Once someone reports a new issue, the script above is invoked. It takes the issue contents and sends it to a remote server, http://server.com/issueRegistry. When a server response is received, it’s added to the aforementioned issue as a comment.

Looks cool. How do I get started?

A workflow tutorial is a good thing to start with. Download YouTrack Workflow Editor and try playing around with tutorial examples. This should give you a grasp of basic workflow concepts, such as rule types and language syntax.

screenshot_2016-12-30_17-07-34

Note: It’s not necessary to download a new workflow editor release to use new language features. When it comes to specific API support, it’s the YouTrack server version that matters.

If you’re a workflow veteran, then you’ve probably guessed by now that stateless workflow rules are good at posting data to a remote system. This is where their ability to react to issue changes comes in handy.

The next thing you’ll need is a REST API of some sort, provided by a remote server. Popular web services and platforms tend to have API documentation published, so make sure to get a look at it before trying to implement the actual integration. For instance, Facebook graph API is described at https://developers.facebook.com/docs/graph-api.

Push-style integration example

Let’s try to implement an integration with Slack’s instant messaging platform. The idea behind it is that a team communicating in a chat would like to get notified if a new issue appears in the issue tracker.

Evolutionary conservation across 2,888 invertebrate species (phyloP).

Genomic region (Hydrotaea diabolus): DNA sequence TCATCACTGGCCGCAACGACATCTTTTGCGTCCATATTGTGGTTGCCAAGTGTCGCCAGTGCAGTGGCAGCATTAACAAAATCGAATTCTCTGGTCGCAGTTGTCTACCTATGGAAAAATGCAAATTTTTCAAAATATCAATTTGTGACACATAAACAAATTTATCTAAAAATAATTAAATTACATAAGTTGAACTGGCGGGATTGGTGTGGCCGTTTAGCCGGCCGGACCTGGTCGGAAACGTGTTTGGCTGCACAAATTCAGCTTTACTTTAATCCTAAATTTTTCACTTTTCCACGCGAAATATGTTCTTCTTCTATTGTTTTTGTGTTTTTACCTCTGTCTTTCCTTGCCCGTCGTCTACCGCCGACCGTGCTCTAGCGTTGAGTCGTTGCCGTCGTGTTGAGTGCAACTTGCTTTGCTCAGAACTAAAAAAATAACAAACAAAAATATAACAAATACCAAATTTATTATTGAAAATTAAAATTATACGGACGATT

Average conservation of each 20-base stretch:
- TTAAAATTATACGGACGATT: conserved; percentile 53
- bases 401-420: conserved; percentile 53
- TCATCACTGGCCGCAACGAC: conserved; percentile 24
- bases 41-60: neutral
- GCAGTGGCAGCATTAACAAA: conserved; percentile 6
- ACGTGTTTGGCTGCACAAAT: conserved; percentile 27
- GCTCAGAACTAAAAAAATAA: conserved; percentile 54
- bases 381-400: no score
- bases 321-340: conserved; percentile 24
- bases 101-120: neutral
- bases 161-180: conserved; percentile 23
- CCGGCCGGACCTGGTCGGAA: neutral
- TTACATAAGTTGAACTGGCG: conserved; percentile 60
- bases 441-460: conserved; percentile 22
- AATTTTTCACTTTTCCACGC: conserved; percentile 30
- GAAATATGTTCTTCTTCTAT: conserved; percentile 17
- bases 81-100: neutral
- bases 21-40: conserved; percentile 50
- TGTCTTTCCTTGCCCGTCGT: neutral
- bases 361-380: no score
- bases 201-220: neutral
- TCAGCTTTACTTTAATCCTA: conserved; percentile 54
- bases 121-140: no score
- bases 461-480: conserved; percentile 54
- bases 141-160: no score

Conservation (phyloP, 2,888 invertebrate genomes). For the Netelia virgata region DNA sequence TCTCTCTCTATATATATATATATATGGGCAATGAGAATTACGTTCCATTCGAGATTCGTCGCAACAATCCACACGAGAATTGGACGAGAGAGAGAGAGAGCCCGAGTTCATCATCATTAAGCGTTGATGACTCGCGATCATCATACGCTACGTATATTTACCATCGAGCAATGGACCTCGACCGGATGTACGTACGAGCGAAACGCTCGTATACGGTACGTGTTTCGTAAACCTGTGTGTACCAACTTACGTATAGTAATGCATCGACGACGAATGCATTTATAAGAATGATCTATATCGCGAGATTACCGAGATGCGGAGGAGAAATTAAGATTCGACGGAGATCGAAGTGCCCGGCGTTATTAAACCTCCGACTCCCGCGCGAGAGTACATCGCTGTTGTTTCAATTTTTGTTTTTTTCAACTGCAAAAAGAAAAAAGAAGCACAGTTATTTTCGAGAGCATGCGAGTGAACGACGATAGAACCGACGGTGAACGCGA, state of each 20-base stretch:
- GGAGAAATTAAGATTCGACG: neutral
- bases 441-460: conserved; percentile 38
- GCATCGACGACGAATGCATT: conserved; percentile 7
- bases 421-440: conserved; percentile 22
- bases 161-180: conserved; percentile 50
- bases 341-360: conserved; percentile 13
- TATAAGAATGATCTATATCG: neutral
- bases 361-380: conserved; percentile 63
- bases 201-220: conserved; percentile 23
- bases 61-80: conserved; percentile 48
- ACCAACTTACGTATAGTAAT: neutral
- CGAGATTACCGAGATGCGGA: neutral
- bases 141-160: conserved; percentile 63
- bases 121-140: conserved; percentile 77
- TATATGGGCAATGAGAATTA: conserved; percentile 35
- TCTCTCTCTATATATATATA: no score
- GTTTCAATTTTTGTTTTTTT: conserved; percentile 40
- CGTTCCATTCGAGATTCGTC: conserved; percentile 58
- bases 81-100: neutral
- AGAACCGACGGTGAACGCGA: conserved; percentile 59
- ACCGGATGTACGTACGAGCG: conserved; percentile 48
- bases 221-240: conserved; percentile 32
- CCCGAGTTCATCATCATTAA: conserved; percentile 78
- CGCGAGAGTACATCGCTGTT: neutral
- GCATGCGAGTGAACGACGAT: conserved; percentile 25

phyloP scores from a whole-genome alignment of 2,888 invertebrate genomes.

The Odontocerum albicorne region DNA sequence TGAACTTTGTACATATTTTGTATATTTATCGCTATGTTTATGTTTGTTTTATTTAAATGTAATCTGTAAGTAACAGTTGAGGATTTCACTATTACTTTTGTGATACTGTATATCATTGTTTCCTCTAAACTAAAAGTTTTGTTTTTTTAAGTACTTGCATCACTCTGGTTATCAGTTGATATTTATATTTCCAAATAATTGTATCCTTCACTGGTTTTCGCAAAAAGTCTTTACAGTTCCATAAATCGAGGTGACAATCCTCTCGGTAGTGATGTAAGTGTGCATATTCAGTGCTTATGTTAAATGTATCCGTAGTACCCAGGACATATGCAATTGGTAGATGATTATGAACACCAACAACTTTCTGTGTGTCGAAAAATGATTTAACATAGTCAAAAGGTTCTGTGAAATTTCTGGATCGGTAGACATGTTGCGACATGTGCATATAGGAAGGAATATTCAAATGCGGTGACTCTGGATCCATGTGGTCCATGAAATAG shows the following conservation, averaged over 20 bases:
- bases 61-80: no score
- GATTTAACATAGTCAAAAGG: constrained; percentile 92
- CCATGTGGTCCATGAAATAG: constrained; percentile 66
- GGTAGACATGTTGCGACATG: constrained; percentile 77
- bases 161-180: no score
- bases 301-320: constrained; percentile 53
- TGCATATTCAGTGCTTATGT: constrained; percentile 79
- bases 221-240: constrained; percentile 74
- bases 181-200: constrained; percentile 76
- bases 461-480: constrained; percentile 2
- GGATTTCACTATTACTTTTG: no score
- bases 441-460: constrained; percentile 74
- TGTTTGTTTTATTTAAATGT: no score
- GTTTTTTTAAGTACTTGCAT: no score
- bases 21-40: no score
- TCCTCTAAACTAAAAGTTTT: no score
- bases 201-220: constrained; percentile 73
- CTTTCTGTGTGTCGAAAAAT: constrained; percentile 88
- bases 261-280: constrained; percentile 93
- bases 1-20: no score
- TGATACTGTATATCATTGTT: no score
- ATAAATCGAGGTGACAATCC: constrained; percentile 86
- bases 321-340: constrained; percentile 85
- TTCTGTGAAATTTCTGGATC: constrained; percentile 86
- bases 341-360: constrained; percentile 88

Following our own advice, we start with Slack API reference to see if there’s a handle we can use to post new issue notifications to. It turns out one can register a bot user to post generated messages on one’s behalf. Having a bot user registered, we can now post messages to a channel:

Now, if we get a new issue posted, a slack channel will receive something like this:

slack

Awesome.

Pull-style integration example

The next example shows how one can fetch additional content for YouTrack issues from the outside world. When a Pastebin reference is posted to an issue, it would be nice to get the actual content and replace the original link.

What else can I do with this API?

One can expect all HTTP protocol basics to be covered by a workflow REST client API. The corresponding documentation page describes available functions and parameters, remote authentication and error handling. It’s always a good idea to verify server response code and handle erroneous scenarios accordingly.

Please give us your feedback! Try the workflow rest client out and let us know how it works for your team.

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YouTrack 7.0 bug fix is here (build 29566)

Good news everyone!

A fresh bug fix for YouTrack 7.0 is out (build 29566). This update brings a number of fixes for Agile Board, Gantt chart, workflow and some usability improvements.
Check the Release Notes for more details.

If you use YouTrack 7.0 InCloud, your server was upgraded today, on December 26, 2016 according to our Maintenance Calendar.

Get a a fresh build and enjoy the improvements today!

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Most Wanted Features in 2016 and 2017

Christmas time is just around the corner, Jingle Bells! We wish you a Merry Christmas and a very Happy New Year!

happyholiday_01

Christmas time also means that the year is almost over.  Today we want to share with you some results for 2016.

Earlier this January we posted about the 10 Most Wanted Features in YouTrack. That list raised a lot of interest, so let’s see how the most popular features have fared in being delivered this year.